OK, how to invoke this service on the remote data processing platform? Not long ago, that service invocation mechanism might have been a SOAP call. SOAP is short for Simple Object Access Protocol. Only, it's not all that simple. Kind of involved, actually, with attendant XML documents that spell out the what and how of the associated service. How about something simpler? Something more lightweight? Enter REST, short for Representational State Transfer. REST is a protocol that enables remote services to be invoked through what are essentially extensions of basic HTTP verbs (GET, PUT, etc.), with data sent back and forth between client and server in a format called JSON (JavaScript Object Notation, a data representation involving name/value pairs that is very easy for programs -- and people -- to parse).

But what does this have to do with DB2 for z/OS? That's where z/OS Connect comes in. With z/OS Connect, a z/OS-based service, such as a CICS or an IMS transaction, or a DB2 stored procedure (or just a single SQL DML statement, if desired) can be invoked by a remote client via a REST call (making it, therefore, a so-called RESTful service). The client-side programmer doesn't have to know anything about CICS or IMS transactions or DB2 stored procedures, and z/OS-side programmers don't have to know anything about the REST protocol or the JSON data format. z/OS Connect provides the bridge that links these two worlds.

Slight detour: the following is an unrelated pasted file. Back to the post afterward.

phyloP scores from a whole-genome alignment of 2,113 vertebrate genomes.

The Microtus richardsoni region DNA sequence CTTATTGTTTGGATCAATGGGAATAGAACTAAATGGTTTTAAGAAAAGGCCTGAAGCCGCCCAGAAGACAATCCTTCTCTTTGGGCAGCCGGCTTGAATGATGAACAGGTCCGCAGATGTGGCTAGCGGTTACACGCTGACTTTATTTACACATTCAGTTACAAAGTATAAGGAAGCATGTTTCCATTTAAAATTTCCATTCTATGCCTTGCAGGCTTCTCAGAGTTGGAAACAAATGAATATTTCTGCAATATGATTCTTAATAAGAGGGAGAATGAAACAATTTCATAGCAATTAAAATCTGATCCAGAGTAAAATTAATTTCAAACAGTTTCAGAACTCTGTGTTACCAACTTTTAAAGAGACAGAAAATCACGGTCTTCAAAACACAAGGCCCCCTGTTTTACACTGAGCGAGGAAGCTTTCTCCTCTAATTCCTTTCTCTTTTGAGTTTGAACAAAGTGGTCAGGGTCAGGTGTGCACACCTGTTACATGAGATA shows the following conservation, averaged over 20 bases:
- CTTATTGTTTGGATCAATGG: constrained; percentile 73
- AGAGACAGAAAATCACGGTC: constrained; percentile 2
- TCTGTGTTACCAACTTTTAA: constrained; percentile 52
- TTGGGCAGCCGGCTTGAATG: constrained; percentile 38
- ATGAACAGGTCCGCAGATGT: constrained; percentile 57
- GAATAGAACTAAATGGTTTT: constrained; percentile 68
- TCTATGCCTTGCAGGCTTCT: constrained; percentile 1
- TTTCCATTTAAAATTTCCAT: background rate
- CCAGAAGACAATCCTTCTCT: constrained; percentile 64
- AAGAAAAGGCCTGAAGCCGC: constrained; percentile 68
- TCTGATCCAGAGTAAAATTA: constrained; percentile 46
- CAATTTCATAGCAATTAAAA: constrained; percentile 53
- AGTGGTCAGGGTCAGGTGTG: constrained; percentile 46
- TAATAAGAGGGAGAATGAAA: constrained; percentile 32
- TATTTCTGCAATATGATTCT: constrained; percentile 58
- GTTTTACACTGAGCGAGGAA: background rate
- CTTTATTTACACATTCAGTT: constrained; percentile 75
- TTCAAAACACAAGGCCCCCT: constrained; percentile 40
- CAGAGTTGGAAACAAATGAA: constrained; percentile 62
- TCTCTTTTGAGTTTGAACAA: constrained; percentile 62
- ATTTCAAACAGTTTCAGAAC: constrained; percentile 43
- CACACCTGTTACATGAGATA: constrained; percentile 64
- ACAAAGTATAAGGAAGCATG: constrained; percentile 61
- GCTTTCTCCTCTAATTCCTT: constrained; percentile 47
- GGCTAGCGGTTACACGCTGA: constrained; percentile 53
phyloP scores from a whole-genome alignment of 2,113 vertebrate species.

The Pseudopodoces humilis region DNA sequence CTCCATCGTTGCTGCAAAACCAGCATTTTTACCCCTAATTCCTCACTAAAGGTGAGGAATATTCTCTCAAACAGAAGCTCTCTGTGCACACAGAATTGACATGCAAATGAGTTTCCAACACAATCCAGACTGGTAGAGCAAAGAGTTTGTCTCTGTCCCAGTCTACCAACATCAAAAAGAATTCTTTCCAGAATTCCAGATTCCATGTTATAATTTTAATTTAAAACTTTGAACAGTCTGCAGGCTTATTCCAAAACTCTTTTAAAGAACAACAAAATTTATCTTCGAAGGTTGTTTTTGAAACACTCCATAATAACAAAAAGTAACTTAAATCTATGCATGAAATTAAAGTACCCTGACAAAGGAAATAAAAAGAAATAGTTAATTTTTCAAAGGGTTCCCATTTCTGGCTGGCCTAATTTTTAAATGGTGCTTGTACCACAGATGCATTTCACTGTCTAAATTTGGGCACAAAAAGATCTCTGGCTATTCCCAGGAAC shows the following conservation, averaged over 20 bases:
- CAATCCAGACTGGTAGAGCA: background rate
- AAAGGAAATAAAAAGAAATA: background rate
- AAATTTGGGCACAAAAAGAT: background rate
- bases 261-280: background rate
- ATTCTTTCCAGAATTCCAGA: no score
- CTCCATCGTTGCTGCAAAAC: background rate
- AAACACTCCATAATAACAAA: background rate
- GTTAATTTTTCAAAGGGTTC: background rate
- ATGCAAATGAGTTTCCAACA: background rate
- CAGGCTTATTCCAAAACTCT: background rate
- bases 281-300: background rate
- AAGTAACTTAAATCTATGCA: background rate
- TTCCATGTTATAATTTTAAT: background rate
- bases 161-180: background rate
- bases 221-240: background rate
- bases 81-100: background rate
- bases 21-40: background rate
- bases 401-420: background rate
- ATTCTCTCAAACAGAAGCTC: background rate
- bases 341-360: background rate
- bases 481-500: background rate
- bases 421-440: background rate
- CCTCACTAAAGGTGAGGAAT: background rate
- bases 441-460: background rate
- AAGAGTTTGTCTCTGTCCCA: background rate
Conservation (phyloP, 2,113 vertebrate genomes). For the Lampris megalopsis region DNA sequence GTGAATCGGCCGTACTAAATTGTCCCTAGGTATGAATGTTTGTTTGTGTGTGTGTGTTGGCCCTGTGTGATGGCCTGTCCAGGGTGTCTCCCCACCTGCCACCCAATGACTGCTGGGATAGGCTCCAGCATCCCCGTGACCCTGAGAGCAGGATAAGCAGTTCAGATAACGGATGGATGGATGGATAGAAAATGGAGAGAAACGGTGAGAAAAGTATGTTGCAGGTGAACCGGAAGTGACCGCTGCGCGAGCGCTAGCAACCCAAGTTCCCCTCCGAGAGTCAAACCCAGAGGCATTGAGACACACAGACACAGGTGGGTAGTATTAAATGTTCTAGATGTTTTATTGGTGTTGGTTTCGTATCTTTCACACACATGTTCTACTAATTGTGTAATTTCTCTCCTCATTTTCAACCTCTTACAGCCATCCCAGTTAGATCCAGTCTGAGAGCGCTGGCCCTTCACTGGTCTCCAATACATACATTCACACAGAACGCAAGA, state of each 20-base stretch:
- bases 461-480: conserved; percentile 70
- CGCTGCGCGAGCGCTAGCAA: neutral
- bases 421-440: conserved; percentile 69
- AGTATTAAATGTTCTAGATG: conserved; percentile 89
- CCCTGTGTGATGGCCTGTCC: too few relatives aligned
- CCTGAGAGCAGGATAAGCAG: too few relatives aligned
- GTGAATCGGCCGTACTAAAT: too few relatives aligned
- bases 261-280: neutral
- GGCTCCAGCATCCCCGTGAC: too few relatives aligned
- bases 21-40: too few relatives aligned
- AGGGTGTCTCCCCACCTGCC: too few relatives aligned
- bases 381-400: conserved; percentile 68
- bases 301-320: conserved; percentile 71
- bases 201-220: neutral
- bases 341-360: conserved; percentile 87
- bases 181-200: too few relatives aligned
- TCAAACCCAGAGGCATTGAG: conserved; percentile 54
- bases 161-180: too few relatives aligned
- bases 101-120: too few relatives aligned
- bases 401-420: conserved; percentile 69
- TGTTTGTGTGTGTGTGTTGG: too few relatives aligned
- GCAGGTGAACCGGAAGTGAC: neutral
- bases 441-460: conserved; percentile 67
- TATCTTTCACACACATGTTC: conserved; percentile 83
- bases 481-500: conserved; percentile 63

A bridge, and more: z/OS Connect provides security functions to ensure that z/OS-side services can be invoked only by authorized requesters, and it enables z/OS SMF tracing of service usage activity. z/OS Connect also provides "service discovery" functionality that allows requesters to find available services and to get information on how a service can be invoked and what the service delivers (using "Swagger," more formally known as the OpenAPI Specification -- a lingua franca for providers and consumers of RESTful services).